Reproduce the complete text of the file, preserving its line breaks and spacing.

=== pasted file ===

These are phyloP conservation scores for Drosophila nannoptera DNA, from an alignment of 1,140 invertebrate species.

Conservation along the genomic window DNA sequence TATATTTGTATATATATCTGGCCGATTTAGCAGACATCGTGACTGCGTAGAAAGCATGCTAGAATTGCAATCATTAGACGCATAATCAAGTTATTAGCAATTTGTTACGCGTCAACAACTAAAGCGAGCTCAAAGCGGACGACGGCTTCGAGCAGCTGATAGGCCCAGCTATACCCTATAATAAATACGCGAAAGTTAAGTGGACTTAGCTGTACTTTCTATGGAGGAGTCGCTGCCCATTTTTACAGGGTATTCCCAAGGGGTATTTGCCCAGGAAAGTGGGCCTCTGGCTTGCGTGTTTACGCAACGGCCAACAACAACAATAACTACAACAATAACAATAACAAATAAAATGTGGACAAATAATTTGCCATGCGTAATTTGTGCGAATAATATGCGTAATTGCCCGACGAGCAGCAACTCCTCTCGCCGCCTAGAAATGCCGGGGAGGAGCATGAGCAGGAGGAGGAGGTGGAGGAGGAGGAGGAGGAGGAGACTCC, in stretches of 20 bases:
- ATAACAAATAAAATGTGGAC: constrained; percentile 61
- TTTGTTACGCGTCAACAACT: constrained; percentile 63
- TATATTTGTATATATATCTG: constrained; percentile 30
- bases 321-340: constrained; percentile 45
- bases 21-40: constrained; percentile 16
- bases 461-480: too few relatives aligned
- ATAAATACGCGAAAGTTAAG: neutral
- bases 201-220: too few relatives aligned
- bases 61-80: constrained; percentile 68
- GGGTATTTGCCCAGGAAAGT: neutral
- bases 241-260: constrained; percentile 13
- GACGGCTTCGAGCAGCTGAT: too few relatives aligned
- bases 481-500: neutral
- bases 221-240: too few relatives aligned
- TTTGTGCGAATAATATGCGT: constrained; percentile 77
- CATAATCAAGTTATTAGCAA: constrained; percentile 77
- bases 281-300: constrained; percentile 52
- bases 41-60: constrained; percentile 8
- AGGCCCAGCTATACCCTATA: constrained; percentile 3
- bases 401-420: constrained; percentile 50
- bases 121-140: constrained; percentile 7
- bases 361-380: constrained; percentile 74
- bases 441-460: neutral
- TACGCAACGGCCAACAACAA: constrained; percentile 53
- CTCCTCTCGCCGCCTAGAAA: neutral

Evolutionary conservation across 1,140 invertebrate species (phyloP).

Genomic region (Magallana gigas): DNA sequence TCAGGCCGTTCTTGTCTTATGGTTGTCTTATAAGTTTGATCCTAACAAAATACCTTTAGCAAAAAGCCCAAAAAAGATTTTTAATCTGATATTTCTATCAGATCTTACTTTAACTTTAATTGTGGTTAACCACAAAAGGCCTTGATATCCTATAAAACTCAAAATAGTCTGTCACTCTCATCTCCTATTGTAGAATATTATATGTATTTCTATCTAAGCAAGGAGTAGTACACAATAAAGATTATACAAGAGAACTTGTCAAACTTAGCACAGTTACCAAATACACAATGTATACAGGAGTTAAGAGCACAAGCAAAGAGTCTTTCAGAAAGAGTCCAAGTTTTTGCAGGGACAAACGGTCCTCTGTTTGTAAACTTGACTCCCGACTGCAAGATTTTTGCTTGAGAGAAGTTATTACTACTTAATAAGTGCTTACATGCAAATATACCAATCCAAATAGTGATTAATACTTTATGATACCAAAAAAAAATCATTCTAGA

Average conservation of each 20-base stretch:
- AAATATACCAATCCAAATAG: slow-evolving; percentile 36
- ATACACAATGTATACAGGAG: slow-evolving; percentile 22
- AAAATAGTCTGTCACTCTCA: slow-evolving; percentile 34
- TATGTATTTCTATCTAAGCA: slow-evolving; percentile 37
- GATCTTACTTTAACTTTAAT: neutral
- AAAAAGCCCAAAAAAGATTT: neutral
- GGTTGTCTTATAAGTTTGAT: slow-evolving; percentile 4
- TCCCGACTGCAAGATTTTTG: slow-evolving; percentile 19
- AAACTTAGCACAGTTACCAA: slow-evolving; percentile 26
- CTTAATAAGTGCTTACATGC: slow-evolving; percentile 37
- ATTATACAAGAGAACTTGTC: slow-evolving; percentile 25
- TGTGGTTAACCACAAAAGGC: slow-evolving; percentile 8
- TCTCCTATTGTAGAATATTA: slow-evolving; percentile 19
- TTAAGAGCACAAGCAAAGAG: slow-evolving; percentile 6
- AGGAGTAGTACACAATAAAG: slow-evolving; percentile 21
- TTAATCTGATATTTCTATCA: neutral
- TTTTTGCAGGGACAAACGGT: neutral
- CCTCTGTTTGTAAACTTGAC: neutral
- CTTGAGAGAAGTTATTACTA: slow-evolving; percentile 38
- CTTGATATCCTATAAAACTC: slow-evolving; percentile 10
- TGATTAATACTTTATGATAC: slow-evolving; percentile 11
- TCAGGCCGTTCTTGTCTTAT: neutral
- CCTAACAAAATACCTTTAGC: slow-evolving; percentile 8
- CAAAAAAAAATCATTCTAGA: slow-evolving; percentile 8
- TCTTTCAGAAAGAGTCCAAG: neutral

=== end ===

These are phyloP conservation scores for Drosophila nannoptera DNA, from an alignment of 1,140 invertebrate species.

Conservation along the genomic window DNA sequence TATATTTGTATATATATCTGGCCGATTTAGCAGACATCGTGACTGCGTAGAAAGCATGCTAGAATTGCAATCATTAGACGCATAATCAAGTTATTAGCAATTTGTTACGCGTCAACAACTAAAGCGAGCTCAAAGCGGACGACGGCTTCGAGCAGCTGATAGGCCCAGCTATACCCTATAATAAATACGCGAAAGTTAAGTGGACTTAGCTGTACTTTCTATGGAGGAGTCGCTGCCCATTTTTACAGGGTATTCCCAAGGGGTATTTGCCCAGGAAAGTGGGCCTCTGGCTTGCGTGTTTACGCAACGGCCAACAACAACAATAACTACAACAATAACAATAACAAATAAAATGTGGACAAATAATTTGCCATGCGTAATTTGTGCGAATAATATGCGTAATTGCCCGACGAGCAGCAACTCCTCTCGCCGCCTAGAAATGCCGGGGAGGAGCATGAGCAGGAGGAGGAGGTGGAGGAGGAGGAGGAGGAGGAGACTCC, in stretches of 20 bases:
- ATAACAAATAAAATGTGGAC: constrained; percentile 61
- TTTGTTACGCGTCAACAACT: constrained; percentile 63
- TATATTTGTATATATATCTG: constrained; percentile 30
- bases 321-340: constrained; percentile 45
- bases 21-40: constrained; percentile 16
- bases 461-480: too few relatives aligned
- ATAAATACGCGAAAGTTAAG: neutral
- bases 201-220: too few relatives aligned
- bases 61-80: constrained; percentile 68
- GGGTATTTGCCCAGGAAAGT: neutral
- bases 241-260: constrained; percentile 13
- GACGGCTTCGAGCAGCTGAT: too few relatives aligned
- bases 481-500: neutral
- bases 221-240: too few relatives aligned
- TTTGTGCGAATAATATGCGT: constrained; percentile 77
- CATAATCAAGTTATTAGCAA: constrained; percentile 77
- bases 281-300: constrained; percentile 52
- bases 41-60: constrained; percentile 8
- AGGCCCAGCTATACCCTATA: constrained; percentile 3
- bases 401-420: constrained; percentile 50
- bases 121-140: constrained; percentile 7
- bases 361-380: constrained; percentile 74
- bases 441-460: neutral
- TACGCAACGGCCAACAACAA: constrained; percentile 53
- CTCCTCTCGCCGCCTAGAAA: neutral

Evolutionary conservation across 1,140 invertebrate species (phyloP).

Genomic region (Magallana gigas): DNA sequence TCAGGCCGTTCTTGTCTTATGGTTGTCTTATAAGTTTGATCCTAACAAAATACCTTTAGCAAAAAGCCCAAAAAAGATTTTTAATCTGATATTTCTATCAGATCTTACTTTAACTTTAATTGTGGTTAACCACAAAAGGCCTTGATATCCTATAAAACTCAAAATAGTCTGTCACTCTCATCTCCTATTGTAGAATATTATATGTATTTCTATCTAAGCAAGGAGTAGTACACAATAAAGATTATACAAGAGAACTTGTCAAACTTAGCACAGTTACCAAATACACAATGTATACAGGAGTTAAGAGCACAAGCAAAGAGTCTTTCAGAAAGAGTCCAAGTTTTTGCAGGGACAAACGGTCCTCTGTTTGTAAACTTGACTCCCGACTGCAAGATTTTTGCTTGAGAGAAGTTATTACTACTTAATAAGTGCTTACATGCAAATATACCAATCCAAATAGTGATTAATACTTTATGATACCAAAAAAAAATCATTCTAGA

Average conservation of each 20-base stretch:
- AAATATACCAATCCAAATAG: slow-evolving; percentile 36
- ATACACAATGTATACAGGAG: slow-evolving; percentile 22
- AAAATAGTCTGTCACTCTCA: slow-evolving; percentile 34
- TATGTATTTCTATCTAAGCA: slow-evolving; percentile 37
- GATCTTACTTTAACTTTAAT: neutral
- AAAAAGCCCAAAAAAGATTT: neutral
- GGTTGTCTTATAAGTTTGAT: slow-evolving; percentile 4
- TCCCGACTGCAAGATTTTTG: slow-evolving; percentile 19
- AAACTTAGCACAGTTACCAA: slow-evolving; percentile 26
- CTTAATAAGTGCTTACATGC: slow-evolving; percentile 37
- ATTATACAAGAGAACTTGTC: slow-evolving; percentile 25
- TGTGGTTAACCACAAAAGGC: slow-evolving; percentile 8
- TCTCCTATTGTAGAATATTA: slow-evolving; percentile 19
- TTAAGAGCACAAGCAAAGAG: slow-evolving; percentile 6
- AGGAGTAGTACACAATAAAG: slow-evolving; percentile 21
- TTAATCTGATATTTCTATCA: neutral
- TTTTTGCAGGGACAAACGGT: neutral
- CCTCTGTTTGTAAACTTGAC: neutral
- CTTGAGAGAAGTTATTACTA: slow-evolving; percentile 38
- CTTGATATCCTATAAAACTC: slow-evolving; percentile 10
- TGATTAATACTTTATGATAC: slow-evolving; percentile 11
- TCAGGCCGTTCTTGTCTTAT: neutral
- CCTAACAAAATACCTTTAGC: slow-evolving; percentile 8
- CAAAAAAAAATCATTCTAGA: slow-evolving; percentile 8
- TCTTTCAGAAAGAGTCCAAG: neutral